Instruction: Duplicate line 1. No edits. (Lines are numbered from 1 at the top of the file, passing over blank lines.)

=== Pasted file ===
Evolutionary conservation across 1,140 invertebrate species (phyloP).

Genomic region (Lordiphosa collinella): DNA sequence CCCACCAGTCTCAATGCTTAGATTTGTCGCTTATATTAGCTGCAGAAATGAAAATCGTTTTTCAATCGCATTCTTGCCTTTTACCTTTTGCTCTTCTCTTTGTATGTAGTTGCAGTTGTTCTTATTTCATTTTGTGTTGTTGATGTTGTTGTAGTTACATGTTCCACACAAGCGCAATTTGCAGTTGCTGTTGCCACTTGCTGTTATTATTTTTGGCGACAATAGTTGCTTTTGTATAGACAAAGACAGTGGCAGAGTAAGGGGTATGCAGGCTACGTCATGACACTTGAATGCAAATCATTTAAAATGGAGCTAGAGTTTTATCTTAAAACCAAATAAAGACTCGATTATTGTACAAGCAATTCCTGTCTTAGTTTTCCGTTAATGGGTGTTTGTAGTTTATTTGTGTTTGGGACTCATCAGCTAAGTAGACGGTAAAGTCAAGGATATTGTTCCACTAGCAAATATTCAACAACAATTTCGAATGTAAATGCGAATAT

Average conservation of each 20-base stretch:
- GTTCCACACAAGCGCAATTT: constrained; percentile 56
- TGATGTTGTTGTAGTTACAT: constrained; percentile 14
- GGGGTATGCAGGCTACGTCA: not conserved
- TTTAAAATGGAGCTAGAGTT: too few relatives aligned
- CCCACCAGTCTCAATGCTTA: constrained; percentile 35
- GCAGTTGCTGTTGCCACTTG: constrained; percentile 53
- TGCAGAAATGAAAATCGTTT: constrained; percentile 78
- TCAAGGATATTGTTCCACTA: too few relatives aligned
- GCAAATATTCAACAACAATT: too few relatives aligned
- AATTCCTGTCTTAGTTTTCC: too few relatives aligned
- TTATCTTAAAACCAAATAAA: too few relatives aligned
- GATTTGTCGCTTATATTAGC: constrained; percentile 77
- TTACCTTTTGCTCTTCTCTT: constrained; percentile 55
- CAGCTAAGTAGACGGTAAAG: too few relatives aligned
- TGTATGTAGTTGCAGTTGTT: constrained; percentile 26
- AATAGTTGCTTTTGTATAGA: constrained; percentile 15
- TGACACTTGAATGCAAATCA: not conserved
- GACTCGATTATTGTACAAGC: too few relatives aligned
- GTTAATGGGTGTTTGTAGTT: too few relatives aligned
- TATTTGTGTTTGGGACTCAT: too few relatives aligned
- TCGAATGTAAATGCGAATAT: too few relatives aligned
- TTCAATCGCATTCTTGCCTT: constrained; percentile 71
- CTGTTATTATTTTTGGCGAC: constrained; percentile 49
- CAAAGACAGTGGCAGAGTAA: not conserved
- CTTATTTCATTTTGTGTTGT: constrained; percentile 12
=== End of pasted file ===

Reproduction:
Evolutionary conservation across 1,140 invertebrate species (phyloP).